More Red & White Stories
While still in high school, my mom Sybil June worked at the local Red & White store in Indian Head, Pennsylvania. It was a small store that had been a mining corporation’s company store. It was the only market in town, so she was expected to learn all of the areas of the store from stocking and sweeping to working behind the meat counter and to manning the cash register. She had to know each product and where it was located.
Being the only store in Indian Head, it carried all sorts of products; groceries, shoes, clothing, and some things that are not stocked in many of the department stores today, like animal feeds, seeds, fertilizer, barbed wire, salt blocks, wiring, plumbing supplies, lumber, glass jars, and glass jugs. Resh’s stocked steel traps used to trap furs, work boots, work gloves, dresses, under clothing, brassiere, work pants, socks, stockings, jeans, and shirts. Assorted foods like salted dried fish, pickles from a barrel, and penny candies stored in jars.
One day as she was restocking the shelves, a man approached her and asked her for assistance.
He was trying to buy a brassiere for his wife. My mom was young, innocent, and naive. It was a time when men didn’t talk in mixed company about a woman’s unmentionables, but I suspect that the man was a usual unpolished and rough-hewn red necked local resident. It embarrassed my mother to no end.
Of course, he didn’t know the size his wife needed nor did he have his wife with him.
It was an awkward moment, but it became even worse when my mom asked, “Do you know what size she is?”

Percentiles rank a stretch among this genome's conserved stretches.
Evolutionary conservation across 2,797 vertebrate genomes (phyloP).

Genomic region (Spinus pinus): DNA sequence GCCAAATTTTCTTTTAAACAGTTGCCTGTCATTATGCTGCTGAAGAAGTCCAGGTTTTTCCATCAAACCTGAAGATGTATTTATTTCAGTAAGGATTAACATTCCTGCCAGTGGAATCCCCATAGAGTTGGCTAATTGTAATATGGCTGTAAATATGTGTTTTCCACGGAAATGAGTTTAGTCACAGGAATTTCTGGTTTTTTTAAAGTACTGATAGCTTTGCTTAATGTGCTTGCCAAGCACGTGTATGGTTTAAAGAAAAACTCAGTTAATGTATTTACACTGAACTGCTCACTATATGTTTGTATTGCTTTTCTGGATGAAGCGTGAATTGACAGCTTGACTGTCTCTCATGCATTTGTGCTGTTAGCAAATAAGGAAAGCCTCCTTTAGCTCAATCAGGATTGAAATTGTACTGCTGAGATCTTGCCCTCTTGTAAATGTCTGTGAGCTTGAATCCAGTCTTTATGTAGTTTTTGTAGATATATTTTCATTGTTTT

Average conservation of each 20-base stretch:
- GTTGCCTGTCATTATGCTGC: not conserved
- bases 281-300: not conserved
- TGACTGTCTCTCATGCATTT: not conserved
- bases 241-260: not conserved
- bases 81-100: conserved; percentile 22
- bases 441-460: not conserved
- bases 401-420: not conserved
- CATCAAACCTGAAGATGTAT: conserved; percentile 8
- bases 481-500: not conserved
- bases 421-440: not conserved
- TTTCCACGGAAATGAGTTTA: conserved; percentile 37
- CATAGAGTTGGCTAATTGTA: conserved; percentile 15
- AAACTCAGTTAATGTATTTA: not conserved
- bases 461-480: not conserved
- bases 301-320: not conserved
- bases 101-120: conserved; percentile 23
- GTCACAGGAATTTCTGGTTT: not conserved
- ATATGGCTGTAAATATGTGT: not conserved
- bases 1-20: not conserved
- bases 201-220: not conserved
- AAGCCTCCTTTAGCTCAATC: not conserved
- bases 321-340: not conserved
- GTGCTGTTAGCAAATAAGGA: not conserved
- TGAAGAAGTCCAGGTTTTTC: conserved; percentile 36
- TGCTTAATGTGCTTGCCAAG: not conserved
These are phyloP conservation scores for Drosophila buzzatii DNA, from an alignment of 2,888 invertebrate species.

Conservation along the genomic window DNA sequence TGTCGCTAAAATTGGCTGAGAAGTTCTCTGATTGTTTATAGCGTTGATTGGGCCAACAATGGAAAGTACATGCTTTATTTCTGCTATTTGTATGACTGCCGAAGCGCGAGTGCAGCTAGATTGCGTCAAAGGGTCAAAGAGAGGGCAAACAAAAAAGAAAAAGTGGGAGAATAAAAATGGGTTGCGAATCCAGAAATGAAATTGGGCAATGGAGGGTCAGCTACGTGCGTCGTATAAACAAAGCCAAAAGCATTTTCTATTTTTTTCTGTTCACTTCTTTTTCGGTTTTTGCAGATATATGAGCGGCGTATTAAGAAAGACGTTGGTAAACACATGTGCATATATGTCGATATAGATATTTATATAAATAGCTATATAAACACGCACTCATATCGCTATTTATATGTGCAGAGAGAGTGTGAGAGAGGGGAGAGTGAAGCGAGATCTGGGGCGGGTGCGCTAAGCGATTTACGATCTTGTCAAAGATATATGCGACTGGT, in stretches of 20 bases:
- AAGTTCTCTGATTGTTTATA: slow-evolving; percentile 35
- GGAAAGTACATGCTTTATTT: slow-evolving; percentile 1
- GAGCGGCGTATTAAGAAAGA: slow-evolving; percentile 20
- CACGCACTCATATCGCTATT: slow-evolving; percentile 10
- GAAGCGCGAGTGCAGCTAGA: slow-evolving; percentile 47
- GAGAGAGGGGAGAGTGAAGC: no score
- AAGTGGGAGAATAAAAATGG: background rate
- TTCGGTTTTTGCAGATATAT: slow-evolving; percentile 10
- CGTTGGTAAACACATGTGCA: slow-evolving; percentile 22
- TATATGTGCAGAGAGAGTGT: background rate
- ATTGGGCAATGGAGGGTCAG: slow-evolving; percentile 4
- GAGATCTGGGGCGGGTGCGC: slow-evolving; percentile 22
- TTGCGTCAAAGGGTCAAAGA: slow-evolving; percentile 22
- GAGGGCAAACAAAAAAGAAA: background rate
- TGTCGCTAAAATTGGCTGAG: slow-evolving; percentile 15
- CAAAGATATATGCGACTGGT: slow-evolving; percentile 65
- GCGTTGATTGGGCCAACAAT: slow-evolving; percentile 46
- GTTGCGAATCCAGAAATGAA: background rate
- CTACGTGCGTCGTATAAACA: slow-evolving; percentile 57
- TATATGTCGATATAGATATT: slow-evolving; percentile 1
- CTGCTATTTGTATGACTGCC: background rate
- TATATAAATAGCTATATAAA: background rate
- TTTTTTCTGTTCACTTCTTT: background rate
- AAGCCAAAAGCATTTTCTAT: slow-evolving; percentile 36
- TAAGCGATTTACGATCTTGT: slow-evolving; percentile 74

Blushing and red faced, she sputtered and continued, "You need to find out what size she wears or make a guess as to what size she needs, otherwise I can’t help you. You need to give me more information.”
His reply, “I don’t really know, but she has two good handfuls”
Another incident occurred when a customer came into the store to buy a box of four glass jugs. MY mom had sold jugs to him before.
Jokingly, my mom said, “I see you’re buying more jugs. Are making moonshine?”
The man stopped in his tracks, turned, and snarled, “That’s none of your damned business, girlie,” spinning around he turned and left the store carrying his box of jugs.
My father met my mom at the Red & White store and began to flirt with her. He owned an Indian motorcycle and would offer her a ride home. She would always refuse. One day someone rode by her on a bike and grabbed the sleeve of her coat. It tore, she fell down, and she was upset. She always blamed my dad for the incident and he always denied that he had caused it. I never did find out whose story was correct, but they dated and of course married, and our family was created.